Belgium museum attack claims fourth victim

Gunman, who used Kalashnikov to fire two rounds into a room, killed four people and remains at large days after attack.

    A fourth person has died following an attack in the Jewish Museum of Brussels, with the perpetrator of Saturday's attack remaining at large.

    Belgian officials released a video clip on Monday from the museum's security cameras.

    It shows a man entering the building, taking a Kalashnikov rifle out of a bag and firing two rounds into a room before walking out. The attacker left the crime scene on foot.

    "The priority of priorities is to find this man. He must be arrested and stopped," Joelle Milquet, home affairs minister, said.

    "We must reassure members of the Jewish community."

    She has ordered round-the-clock police protection at all of Belgium's synagogues, schools and cultural centres.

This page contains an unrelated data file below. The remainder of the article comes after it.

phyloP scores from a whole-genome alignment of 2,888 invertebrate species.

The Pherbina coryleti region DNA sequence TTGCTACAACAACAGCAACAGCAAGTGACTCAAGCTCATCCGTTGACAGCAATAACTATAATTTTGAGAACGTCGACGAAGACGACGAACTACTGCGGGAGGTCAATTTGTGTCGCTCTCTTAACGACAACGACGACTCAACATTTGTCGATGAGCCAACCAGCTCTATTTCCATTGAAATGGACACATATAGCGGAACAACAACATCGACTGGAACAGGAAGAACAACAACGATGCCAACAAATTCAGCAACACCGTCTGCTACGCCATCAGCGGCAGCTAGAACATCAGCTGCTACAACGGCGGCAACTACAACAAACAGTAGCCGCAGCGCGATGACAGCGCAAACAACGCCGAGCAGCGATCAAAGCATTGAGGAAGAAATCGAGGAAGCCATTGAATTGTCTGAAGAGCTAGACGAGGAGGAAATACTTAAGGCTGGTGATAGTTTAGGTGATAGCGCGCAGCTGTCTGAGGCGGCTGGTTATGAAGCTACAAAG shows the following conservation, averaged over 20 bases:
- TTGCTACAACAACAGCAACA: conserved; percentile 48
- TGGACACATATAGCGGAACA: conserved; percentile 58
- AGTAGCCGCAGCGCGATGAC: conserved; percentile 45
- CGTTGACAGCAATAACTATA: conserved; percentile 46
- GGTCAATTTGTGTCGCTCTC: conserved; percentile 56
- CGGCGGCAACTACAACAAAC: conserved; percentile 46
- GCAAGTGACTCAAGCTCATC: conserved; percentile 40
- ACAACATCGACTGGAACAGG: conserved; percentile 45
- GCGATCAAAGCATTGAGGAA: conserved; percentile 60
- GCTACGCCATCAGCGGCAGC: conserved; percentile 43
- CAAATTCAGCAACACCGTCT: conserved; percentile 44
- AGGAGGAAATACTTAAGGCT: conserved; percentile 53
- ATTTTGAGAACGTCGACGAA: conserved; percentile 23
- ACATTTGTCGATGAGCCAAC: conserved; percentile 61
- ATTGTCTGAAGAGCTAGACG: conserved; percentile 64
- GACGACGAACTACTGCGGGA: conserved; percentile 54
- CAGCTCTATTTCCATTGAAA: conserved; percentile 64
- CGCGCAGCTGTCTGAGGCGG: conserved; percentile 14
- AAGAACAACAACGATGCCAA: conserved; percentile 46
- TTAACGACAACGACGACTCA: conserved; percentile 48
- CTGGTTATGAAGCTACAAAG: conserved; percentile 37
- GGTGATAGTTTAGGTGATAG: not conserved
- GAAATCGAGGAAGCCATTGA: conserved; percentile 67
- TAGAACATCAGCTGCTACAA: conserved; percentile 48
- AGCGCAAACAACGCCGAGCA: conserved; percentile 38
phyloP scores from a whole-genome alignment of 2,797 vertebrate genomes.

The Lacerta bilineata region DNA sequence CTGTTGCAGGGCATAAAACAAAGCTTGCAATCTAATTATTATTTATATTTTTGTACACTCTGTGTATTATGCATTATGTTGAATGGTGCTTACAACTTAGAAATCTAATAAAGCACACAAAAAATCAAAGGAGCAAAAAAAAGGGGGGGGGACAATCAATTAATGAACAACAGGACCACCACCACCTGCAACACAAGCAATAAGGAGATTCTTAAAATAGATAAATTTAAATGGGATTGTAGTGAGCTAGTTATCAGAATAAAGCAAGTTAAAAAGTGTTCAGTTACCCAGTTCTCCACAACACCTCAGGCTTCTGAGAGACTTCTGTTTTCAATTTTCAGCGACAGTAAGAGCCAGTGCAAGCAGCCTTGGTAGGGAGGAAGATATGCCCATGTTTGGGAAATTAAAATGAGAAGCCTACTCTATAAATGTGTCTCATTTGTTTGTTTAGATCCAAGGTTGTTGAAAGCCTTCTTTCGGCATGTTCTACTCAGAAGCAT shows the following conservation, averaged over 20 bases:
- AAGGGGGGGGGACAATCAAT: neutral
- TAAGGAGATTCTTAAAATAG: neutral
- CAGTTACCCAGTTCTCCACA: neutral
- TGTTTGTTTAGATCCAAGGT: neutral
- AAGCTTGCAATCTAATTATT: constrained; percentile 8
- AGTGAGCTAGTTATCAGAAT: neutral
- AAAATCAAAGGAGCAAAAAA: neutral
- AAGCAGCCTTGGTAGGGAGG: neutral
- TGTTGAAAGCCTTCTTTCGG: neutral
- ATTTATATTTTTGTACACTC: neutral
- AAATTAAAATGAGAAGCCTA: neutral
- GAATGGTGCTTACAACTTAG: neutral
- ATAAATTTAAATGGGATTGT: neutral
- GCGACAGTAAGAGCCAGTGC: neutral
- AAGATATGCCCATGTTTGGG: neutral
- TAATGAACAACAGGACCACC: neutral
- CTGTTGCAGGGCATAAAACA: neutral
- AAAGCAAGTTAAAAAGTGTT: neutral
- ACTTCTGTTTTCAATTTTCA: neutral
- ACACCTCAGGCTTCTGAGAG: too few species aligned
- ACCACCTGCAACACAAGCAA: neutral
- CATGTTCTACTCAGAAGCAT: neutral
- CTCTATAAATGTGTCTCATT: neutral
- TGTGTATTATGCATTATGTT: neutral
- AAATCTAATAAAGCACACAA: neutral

Two of the four victims were Israeli tourists from Tel Aviv. The other two were museum staff - a French woman and a Belgian man.

    All four died from bullet wounds to the face and neck, the AFP news agency reported.

    Ine Van Wymersch, deputy prosecutor, said on Sunday he could not confirm whether the shooting was a "terrorist or anti-Semitic act".

    'Increasing hate'

    Israel's foreign minister and prime minister condemned the shooting, saying it was the result of "anti-Israeli and anti-Semitic incitement".

    The European Jewish Congress called for greater security at Jewish institutions and tougher legislation in dealing with anti-Semitic crime.

    It has launched a crisis management centre to deal with the aftermath of the shooting.

    In a statement issued on Sunday, Moshe Kantor, ECJ president, said: "Such acts will continue if no additional resources are put into place to guarantee the security of our communities, to share intelligence and law enforcement cooperation and tougher punishments.

    "How many more deadly attacks at Jewish institutions does our community need to endure until European governments get serious with a climate of increasing hate towards Jews?"

    Bernard Cazeneuve, French interior minister, said on Sunday that two Jewish men were attacked as they left a synagogue in Creteil, southeast of Paris, on Saturday night.

    He ordered more security around Jewish and Israeli establishments.

    SOURCE: Al Jazeera and agencies


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